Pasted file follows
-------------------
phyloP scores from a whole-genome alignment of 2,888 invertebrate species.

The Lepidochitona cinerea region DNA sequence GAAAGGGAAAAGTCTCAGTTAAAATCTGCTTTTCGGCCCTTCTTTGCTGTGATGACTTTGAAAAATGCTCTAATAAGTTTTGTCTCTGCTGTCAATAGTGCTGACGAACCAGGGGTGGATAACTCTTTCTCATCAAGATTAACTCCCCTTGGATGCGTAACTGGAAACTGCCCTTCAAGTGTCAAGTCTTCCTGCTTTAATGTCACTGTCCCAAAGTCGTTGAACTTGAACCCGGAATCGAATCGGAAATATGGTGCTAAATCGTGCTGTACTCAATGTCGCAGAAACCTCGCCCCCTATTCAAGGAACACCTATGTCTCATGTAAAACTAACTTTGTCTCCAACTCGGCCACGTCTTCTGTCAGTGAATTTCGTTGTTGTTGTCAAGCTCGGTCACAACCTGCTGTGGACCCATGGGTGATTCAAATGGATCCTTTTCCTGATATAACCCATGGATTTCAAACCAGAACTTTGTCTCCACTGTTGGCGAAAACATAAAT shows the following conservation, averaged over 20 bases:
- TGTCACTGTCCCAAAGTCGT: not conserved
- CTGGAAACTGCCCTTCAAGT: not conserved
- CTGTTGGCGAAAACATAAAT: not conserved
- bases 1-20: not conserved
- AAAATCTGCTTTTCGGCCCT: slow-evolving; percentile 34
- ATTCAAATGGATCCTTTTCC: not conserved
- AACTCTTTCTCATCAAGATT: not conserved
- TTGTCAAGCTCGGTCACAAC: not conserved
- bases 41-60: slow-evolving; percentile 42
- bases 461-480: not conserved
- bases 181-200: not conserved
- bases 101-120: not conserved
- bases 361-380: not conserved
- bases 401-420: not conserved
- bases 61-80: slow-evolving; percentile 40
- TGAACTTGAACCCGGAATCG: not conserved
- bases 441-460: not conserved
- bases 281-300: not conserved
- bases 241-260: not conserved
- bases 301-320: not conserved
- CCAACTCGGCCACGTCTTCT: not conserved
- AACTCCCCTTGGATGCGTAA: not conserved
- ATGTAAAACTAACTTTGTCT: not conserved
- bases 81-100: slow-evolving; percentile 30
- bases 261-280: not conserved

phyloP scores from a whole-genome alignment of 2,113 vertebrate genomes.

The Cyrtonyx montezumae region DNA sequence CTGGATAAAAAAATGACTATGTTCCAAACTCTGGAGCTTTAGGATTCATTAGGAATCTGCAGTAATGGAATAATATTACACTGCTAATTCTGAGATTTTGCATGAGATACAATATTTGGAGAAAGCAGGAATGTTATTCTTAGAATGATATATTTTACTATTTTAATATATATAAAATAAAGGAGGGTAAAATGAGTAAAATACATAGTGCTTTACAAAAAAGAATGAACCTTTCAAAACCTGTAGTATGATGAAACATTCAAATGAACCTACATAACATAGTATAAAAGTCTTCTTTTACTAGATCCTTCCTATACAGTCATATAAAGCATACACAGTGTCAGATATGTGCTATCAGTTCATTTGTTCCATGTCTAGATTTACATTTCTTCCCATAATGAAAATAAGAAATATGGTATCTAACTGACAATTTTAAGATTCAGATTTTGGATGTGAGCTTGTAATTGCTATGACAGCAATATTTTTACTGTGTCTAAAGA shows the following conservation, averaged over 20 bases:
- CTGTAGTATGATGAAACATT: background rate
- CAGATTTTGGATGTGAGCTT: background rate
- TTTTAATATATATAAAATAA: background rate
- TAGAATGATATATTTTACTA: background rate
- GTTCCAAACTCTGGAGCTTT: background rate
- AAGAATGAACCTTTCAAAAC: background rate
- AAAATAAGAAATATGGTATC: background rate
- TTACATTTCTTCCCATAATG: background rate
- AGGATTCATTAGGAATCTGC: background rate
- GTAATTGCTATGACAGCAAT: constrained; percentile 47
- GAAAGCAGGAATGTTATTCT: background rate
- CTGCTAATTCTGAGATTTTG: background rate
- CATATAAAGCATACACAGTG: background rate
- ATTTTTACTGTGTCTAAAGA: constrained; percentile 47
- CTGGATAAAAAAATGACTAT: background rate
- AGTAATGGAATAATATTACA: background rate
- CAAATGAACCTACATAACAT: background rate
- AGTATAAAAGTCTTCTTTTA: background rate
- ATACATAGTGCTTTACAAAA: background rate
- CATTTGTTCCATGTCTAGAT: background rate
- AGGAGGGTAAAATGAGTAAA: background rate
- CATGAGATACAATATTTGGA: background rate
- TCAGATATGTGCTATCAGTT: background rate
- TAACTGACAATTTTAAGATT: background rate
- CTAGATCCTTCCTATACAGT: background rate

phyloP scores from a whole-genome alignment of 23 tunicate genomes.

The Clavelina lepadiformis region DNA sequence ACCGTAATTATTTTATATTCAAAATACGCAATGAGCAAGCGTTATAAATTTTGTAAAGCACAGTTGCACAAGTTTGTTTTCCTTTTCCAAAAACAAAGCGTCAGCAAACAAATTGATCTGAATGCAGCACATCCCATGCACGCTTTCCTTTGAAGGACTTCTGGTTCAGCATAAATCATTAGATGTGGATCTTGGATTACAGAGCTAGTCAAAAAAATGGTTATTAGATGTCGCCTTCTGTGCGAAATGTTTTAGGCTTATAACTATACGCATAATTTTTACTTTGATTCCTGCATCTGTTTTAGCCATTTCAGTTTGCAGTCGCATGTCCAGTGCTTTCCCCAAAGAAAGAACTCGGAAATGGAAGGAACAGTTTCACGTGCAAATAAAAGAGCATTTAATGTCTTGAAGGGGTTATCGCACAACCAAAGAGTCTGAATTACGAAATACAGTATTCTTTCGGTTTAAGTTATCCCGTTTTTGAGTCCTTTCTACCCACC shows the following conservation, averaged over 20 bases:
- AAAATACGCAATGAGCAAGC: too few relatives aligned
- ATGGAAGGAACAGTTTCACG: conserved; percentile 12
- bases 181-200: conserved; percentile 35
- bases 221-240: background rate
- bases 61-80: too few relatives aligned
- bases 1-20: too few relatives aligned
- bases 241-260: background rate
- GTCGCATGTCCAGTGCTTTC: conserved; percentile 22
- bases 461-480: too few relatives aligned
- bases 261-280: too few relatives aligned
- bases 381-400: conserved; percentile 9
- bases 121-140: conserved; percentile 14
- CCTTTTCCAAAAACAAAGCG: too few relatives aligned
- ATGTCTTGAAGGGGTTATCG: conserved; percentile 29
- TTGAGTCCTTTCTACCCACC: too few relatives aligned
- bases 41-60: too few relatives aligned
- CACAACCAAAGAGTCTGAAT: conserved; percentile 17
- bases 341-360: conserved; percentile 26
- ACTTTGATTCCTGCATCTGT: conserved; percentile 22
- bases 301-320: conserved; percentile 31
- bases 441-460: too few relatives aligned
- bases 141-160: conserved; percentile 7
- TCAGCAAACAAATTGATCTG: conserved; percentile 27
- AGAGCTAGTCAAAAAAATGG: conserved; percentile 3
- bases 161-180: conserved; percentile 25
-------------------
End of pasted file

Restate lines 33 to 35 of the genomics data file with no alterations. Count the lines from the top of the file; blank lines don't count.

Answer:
- TAGAATGATATATTTTACTA: background rate
- GTTCCAAACTCTGGAGCTTT: background rate
- AAGAATGAACCTTTCAAAAC: background rate